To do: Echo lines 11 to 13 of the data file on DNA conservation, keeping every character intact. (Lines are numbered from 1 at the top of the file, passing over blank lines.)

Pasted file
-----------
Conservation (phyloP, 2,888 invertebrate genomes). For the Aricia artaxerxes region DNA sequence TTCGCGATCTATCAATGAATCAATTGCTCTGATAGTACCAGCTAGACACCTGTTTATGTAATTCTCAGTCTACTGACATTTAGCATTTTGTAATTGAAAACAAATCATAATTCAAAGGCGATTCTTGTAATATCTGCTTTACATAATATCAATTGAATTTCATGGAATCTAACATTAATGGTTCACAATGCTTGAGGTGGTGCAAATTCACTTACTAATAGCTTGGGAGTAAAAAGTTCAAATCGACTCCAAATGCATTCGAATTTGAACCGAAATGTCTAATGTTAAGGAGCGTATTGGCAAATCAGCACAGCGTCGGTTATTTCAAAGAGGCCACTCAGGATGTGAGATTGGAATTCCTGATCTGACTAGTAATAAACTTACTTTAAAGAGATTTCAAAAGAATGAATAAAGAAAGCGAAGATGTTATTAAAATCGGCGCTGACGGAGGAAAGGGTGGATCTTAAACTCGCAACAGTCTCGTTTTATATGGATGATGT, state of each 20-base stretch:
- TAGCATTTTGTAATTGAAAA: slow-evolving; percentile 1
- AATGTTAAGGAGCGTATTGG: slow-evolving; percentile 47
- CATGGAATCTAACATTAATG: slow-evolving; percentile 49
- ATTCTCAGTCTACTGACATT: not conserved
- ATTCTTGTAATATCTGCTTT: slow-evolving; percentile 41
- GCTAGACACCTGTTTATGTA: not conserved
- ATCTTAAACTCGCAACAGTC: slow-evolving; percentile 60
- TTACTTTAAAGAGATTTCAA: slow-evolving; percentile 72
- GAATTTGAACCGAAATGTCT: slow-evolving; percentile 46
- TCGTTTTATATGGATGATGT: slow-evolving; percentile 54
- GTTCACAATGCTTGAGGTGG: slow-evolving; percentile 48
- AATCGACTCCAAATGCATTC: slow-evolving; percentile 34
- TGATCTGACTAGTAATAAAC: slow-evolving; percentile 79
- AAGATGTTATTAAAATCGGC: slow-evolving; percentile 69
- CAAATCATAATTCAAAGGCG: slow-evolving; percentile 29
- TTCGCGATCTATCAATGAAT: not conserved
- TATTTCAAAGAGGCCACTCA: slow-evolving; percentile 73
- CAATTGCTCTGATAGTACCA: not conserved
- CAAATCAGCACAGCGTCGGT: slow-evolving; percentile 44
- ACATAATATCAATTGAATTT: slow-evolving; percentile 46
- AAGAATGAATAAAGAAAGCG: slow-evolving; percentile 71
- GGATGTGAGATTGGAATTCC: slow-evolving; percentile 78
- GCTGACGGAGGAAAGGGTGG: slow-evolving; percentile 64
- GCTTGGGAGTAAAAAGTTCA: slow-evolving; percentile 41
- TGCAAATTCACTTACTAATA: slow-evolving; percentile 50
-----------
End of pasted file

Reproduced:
- TCGTTTTATATGGATGATGT: slow-evolving; percentile 54
- GTTCACAATGCTTGAGGTGG: slow-evolving; percentile 48
- AATCGACTCCAAATGCATTC: slow-evolving; percentile 34